The Bureau of Indian Standards (BIS) has revised and notified the voluntary lead standards in paints to 90 ppm (IS 133: 2013). The apex standard making body of India formulated standard for lead in paints in 1950 and till 2004, these remained as 1000 pm.
Toxics Link, an environmental non-profit organisation, in its successive studies on lead content in Indian household paints, found that the lead content was much higher than 1000 ppm. With these figures, the organization stepped up the campaign for bringing the lead standard to 90 ppm, the limit accepted by other developed countries.
Lead is a heavy metal used extensively in the manufacture of paints. Its color vibrancy, ability to hold pigments, resistance to corrosion, and quick drying time makes it a very useful product during production of paints. But the fact remains that lead is harmful to human health and environment. Scientific evidences have established that children and pregnant women are most vulnerable, as very low levels of lead in blood can also be harmful. In developing countries like India, paints are the major sources of lead exposure.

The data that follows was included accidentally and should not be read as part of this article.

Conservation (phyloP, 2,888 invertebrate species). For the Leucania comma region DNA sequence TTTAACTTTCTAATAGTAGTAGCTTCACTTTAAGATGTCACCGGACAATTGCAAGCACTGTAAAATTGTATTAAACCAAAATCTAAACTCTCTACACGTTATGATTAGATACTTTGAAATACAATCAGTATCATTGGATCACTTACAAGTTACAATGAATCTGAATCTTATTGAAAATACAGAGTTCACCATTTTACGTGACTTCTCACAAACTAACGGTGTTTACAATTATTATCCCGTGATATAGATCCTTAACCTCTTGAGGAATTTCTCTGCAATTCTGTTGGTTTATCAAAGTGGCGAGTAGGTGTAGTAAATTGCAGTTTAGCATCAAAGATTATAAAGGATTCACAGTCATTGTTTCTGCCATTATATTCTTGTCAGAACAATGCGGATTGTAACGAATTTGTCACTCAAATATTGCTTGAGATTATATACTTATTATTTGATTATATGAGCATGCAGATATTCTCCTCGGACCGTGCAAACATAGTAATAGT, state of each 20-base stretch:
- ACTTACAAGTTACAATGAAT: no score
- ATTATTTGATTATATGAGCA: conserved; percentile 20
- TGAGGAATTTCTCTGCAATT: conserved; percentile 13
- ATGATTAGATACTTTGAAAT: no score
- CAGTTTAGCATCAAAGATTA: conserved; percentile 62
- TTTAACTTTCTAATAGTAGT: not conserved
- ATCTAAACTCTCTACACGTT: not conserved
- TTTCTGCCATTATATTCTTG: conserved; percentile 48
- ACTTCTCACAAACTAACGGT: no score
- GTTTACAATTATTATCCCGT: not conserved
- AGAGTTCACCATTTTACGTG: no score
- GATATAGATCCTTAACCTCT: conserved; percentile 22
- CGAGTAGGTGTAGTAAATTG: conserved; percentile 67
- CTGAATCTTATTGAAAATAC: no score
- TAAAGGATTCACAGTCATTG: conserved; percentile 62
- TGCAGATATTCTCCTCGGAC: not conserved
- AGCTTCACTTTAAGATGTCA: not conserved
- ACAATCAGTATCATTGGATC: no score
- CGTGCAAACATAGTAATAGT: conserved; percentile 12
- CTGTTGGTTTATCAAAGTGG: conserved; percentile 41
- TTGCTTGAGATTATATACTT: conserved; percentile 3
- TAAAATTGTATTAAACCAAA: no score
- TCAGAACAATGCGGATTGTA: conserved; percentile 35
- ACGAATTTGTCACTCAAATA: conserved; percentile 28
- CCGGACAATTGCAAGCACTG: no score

Most importantly, the BIS committee has taken cognizance of the fact that lead exposure to human being, particularly children in residential premises is injurious to health and has adverse impact on human health. However the new standard notified by BIS is voluntary in nature, which may not serve the purpose. Thus, Toxics Link continues to fight for the lead in paints standards to be made mandatory.
The use of lead has been severely restricted in many developed countries across the world. In South Asian region, Sri Lanka came up with stringent mandatory standards for lead content in paints on 1 January 2013.